PNG Deal Doesn’t Make up for Leadership Failures in Our Region

05 August 2020

After years of ignoring our neighbours, Scott Morrison has today signed an overdue Comprehensive Strategic and Economic Partnership (CSEP) with Papua New Guinea.

The need for such an agreement has been clear for some time now, and delays in our Government stepping up in the Pacific have only increased risks to Papua New Guinea and ultimately Australia.

While this agreement is a good start, it only scratches the surface of what is needed.

More needs to be done to ensure we are the partner of choice in the Pacific and to strengthen our region’s stability.

Successive aid cuts have undermined our relationship with these nations, and in many ways the Pacific Step Up has simply been a slogan.

For example, Papua New Guinea would be in a much stronger position to confront the COVID-19 pandemic if the Coalition Government had not cut health aid by 15.1 per cent between 2014 and 2018.

And just last month, it was revealed that the Morrison Government was cutting two positions from Australia’s High Commission in Papua New Guinea – right when we need to be signalling our commitment to regional relationships.

While the COVID-19 preparedness and response package is a step forward, it again underlines the general poor leadership in the regional health response to the pandemic.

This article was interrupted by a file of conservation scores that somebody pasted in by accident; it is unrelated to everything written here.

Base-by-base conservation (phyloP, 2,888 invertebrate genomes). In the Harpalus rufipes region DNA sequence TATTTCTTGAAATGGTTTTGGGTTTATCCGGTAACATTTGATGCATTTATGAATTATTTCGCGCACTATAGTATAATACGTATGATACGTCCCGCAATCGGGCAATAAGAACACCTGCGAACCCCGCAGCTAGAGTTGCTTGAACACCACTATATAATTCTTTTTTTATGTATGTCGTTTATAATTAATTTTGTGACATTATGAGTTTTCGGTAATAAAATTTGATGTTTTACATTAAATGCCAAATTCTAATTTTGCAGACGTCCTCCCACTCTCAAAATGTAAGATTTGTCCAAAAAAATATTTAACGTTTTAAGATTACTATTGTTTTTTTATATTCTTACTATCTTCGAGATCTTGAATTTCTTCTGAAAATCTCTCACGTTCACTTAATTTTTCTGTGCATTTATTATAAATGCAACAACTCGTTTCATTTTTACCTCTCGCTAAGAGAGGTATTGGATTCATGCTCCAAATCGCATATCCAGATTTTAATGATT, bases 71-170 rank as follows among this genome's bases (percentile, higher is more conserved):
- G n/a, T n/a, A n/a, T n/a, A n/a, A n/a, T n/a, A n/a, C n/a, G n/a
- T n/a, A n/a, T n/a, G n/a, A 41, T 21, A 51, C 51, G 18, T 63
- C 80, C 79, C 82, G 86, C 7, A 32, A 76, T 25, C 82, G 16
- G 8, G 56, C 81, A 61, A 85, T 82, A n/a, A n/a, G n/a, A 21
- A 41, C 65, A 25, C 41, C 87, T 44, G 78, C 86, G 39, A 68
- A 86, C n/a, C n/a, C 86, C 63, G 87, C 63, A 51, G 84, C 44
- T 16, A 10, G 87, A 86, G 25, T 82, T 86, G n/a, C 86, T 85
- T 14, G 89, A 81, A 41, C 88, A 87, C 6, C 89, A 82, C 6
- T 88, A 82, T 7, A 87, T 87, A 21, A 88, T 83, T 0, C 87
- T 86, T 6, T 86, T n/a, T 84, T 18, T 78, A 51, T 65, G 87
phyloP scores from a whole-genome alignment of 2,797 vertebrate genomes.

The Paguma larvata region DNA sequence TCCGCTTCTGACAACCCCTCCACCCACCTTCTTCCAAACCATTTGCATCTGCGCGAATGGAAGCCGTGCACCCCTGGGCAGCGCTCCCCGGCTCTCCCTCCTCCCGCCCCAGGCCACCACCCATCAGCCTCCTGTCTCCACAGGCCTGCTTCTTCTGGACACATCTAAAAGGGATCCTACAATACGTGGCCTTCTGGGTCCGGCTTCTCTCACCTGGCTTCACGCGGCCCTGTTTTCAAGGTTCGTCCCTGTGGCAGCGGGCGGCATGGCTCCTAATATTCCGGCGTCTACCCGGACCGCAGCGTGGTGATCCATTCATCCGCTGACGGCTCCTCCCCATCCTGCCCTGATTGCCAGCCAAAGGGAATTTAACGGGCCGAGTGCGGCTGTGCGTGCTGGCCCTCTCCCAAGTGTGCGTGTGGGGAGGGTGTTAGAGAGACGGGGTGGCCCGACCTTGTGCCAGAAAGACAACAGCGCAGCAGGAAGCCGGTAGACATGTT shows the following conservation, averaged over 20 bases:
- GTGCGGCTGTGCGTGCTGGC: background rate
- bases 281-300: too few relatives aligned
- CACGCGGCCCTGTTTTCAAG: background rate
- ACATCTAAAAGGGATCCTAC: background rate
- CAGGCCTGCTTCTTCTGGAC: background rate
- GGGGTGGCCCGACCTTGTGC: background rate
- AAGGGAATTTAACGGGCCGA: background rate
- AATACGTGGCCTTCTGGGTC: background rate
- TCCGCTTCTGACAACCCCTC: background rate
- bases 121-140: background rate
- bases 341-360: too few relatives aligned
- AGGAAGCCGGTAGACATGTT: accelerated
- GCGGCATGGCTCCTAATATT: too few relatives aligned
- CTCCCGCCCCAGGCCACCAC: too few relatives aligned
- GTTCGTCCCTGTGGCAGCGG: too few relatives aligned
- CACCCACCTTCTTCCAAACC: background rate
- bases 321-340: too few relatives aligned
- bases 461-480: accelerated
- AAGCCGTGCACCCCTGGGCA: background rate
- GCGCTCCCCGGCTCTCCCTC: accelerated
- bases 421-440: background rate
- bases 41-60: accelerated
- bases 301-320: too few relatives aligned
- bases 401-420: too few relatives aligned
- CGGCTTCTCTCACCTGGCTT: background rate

We have been urging the Australian Government to provide additional support to the Pacific region since the beginning of this pandemic.

Equally, Scott Morrison’s promise to build the Markham Valley Solar Project, underlines his failure to take effective action on climate change here in Australia.

Climate change is a huge challenge in our region, and the Coalition’s inaction has strained our relationships with our neighbours.

The Boe declaration makes it clear that climate change is the greatest security threat to the Pacific, yet Australia under the Coalition is seen as an impediment to combatting this existential threat.

So while the CSEP is a good start, more needs to be done to ensure Australia remains a partner of choice for our Pacific neighbours.


Authorised by Paul Erickson, ALP, Canberra.